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Military-Aviation Semiconductor Sourcing Remains Problematic

Sustaining often decades-long semiconductor supplies for military and aerospace electronics remains an ever-steeper uphill struggle. Dealing with the daunting challenges for secure continuity of key electronic component supply without compromising quality and/or incurring excessive price premiums needs an entirely fresh business approach.

The reasons for change are clear. There are platforms in service now that have by far exceeded their estimated or scheduled lifetime. Perhaps the most visible case in point is the USAF B-52 strategic bomber. American taxpayers continue receiving a great return on their original 1950s military investment. It may seem hard to believe, but this aircraft has been in service for over half a century and is likely to be in operation for at least another 30 years.

This means that a project that was initially supposed to have a 30- to 50-year life cycle will have exceeded 80 years by the time it is grounded. The B-52 is just one of many similar military and commercial examples of exceptional system service longevity driving the need for continuing electronic systems support.

Looking at more current challenges, many semiconductors designed into the F-35 Joint Strike Fighter will have already generated end-of-life notices even before entering full service. It’s going to get worse. Here’s why:

It‘s estimated that 3 percent of the global pool of electronic components is becoming obsolete each month. On a long-term defense project, typically 30 to 50 percent of the semiconductor products become obsolete before the program is even commissioned. This is surely a sobering thought for any designer preparing to spec a new system, especially if they’re working on a military or aerospace project that may take several years to deliver and then be in service for decades afterward.

Obsolescence mitigation (OM) continues as a reactive and corrective effort by military/aerospace electronics systems contractors to overcome the relatively short-term commercial availability of essential components needed for long-term product support.

The very word “mitigation” quite accurately connotes only a partial fix to the component supply chain problem. Breaking out the oars and rowing like crazy may keep you from going over the falls. However, avoiding the waterfall in the first place is far more pragmatic.

Our industry needs to take a new approach to managing the effects of semiconductor obsolescence. The approach required must address platforms and systems being developed today as well as those already in service. A recent UK Ministry of Defense paper on technology strategy put it quite well:

    Our task is to anticipate, prepare and meet the forthcoming challenges by being highly innovative, agile and flexible in our approach to defense science and technology based R&D. This must be complemented by rapid exploitation to yield military advantage with an ever increasing tempo.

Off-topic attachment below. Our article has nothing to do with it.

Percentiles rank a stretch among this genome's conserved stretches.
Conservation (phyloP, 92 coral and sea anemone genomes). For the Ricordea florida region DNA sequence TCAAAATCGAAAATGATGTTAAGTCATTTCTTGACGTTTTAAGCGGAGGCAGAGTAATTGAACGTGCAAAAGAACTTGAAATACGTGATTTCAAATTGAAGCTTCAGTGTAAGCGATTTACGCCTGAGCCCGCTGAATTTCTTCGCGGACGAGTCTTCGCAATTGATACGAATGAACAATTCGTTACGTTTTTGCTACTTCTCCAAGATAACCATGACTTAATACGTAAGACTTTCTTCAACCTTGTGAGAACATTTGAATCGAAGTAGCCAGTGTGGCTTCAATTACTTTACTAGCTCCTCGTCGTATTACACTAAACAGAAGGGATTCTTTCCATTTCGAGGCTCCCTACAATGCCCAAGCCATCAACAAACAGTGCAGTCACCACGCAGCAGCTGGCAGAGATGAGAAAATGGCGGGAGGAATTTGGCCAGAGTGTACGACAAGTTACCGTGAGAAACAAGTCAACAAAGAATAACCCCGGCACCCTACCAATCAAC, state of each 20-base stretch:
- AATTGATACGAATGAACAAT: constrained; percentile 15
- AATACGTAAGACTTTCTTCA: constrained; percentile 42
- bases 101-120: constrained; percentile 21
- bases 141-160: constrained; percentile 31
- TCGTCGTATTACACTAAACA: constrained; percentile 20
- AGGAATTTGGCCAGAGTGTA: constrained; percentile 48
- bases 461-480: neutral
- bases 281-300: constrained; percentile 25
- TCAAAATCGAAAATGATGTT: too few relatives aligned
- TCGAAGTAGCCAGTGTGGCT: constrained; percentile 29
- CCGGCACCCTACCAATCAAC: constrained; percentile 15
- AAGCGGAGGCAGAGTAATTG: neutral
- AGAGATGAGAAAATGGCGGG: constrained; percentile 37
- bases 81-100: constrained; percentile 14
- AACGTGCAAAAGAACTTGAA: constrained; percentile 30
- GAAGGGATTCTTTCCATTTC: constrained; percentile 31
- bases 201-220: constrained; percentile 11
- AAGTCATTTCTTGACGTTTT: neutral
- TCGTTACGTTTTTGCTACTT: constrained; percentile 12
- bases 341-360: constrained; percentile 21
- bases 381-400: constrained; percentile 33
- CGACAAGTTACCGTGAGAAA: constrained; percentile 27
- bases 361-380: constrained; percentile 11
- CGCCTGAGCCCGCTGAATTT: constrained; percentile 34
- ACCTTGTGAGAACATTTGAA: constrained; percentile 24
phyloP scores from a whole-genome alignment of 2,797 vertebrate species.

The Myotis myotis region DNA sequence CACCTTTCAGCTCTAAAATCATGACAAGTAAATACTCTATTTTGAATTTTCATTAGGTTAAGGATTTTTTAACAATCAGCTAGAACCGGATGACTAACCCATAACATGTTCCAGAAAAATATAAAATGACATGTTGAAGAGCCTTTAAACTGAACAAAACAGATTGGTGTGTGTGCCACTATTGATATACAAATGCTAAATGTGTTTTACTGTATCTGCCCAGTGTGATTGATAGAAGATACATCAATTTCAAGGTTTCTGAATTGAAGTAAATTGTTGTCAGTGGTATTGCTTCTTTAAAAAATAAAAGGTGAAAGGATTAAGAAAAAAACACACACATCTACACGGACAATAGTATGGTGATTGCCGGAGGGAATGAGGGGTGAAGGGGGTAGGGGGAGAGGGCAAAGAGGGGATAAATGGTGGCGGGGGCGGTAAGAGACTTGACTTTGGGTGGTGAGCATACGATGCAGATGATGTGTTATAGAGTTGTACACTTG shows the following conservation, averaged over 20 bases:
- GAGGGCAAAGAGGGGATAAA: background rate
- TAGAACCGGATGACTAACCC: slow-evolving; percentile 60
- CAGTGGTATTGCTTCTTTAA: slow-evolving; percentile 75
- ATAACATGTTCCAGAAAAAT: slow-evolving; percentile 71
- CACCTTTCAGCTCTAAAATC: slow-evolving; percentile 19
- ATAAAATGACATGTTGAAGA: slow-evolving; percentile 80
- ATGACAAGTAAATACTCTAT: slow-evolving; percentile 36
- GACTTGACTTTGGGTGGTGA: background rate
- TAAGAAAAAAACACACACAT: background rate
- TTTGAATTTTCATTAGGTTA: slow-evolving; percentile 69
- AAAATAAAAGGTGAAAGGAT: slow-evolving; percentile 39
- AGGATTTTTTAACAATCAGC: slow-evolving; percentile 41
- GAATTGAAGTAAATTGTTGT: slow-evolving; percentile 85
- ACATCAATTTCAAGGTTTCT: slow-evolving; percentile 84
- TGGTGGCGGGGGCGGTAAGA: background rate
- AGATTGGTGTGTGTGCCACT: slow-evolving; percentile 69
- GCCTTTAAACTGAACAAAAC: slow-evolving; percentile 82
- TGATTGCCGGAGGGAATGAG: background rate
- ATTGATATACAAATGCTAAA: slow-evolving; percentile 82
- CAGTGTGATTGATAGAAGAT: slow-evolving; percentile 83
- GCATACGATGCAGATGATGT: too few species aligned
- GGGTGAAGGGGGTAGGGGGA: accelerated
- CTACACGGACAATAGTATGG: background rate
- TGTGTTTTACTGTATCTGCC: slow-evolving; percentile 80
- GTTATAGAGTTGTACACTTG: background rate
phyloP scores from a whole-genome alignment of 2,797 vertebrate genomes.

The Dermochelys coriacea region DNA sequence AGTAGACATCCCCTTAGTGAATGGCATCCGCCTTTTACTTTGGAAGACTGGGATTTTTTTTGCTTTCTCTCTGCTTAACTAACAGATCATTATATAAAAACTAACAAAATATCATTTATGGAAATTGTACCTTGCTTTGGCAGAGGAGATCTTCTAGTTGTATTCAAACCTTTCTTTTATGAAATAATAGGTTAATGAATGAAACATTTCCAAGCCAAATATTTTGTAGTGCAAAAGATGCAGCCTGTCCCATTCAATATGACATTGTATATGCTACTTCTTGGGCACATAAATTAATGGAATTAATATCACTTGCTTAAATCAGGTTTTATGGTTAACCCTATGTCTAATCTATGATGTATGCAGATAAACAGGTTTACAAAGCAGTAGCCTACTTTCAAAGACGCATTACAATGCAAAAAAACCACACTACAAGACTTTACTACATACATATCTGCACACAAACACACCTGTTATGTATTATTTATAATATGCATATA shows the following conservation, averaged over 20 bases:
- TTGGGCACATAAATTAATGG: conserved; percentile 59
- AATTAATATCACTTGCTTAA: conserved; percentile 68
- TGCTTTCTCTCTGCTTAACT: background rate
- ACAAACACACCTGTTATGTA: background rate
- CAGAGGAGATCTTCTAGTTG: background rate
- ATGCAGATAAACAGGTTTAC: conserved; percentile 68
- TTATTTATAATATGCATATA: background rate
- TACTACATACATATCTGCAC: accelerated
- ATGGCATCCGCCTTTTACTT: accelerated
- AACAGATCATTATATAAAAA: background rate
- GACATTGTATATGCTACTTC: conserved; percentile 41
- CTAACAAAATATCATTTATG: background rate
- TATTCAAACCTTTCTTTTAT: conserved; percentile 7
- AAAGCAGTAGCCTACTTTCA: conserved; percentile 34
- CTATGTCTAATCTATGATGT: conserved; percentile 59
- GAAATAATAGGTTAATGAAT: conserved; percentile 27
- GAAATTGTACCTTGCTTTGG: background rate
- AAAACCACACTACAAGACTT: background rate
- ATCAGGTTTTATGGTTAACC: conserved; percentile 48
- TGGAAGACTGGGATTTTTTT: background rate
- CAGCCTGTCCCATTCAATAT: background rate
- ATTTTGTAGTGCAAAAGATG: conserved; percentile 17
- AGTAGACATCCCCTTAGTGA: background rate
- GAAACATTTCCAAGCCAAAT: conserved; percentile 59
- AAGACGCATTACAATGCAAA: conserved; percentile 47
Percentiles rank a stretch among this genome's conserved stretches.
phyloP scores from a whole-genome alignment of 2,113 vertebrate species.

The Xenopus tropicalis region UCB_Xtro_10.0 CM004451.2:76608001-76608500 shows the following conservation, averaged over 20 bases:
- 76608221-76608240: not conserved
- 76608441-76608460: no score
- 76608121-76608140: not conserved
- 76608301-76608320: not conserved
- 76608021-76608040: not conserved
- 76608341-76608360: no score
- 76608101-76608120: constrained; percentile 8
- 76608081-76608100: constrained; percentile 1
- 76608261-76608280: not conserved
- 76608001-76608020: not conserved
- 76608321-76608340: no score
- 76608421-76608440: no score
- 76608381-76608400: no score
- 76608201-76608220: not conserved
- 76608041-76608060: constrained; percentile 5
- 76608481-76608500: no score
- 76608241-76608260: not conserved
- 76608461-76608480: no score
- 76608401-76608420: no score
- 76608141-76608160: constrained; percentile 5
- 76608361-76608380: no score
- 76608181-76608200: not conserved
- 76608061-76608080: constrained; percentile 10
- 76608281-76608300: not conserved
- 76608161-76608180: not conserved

When the semiconductor industry eliminates diminishing manufacturing supply, you eliminate the whiplash effect of obsolescence mitigation. OM is broken. Let’s fix it.

— Joe Bronson is Director of Business Development at e2v Aerospace & Defense, Sunnyvale, Calif. He was previously president of {complink 4773|Sanmina-SCI Corp.}, a leading electronics contract manufacturer.

10 comments on “Military-Aviation Semiconductor Sourcing Remains Problematic

  1. DBertke
    December 10, 2010

    Hi Joe,

    You identified a major problem that is mostly unique to the Aerospace industry.  Few other products look at life cycles measured in decades and it is indeed a serious issue.

    I think the best way to deal with the problem is to look at a planned technology replacement cycle.  The old method of stockpiling components has already proven to be mostly useless, but, if you look at the problem from a Block Cycle view, then a solution presents itself.

    When you design the Avionics or any other electronic device, you incorporate the most advanced Aviation grade component you can find.  As you pointed out, a lot of the chips are only produced for a handfull of years, so the only reasonable solution is to plan for an Avionics replacement cycle.  Set up a group supporting the product and have them prepare a replacement every three or four years with the addition of new components that meet or exceed the now obsolete components in the product they replace.

    Using this approach, you put the Avionics on a similar track to the engines and other aircraft components that get swapped out after every several hundred flight hours or years.  They essentially do this very effectively with engines, so there is no reason why you cannot do this with the Avionics.  It keeps your capability on an increasing track with technology, you continually weed out the obsolete components with each upgrade and it will be less expensive than trying to find or replace a component that no longer exists.

    While electronics can work for years without fail, there is no need to hamstring their function by worrying more about how long they last verses when can we replace it with something better, cheaper or more energy efficient.  Given the tremendous amount of money being spent on aircraft and avionics maintenance, the industry would be better served by a planned product improvement cycle than the traditional World War II era system we live with today.

    One thing that technology has taught us is that it is easier and cheaper to build and toss than it is to keep that old radio around, even if it still works, because some day we may need it and we can no longer find the right batteries.  Planned replacement enables the Avionics to maintain a record of excellence and enhanced capability without the extremely long logistics tail we now attach to every aircraft.

    Thanks,

    DAB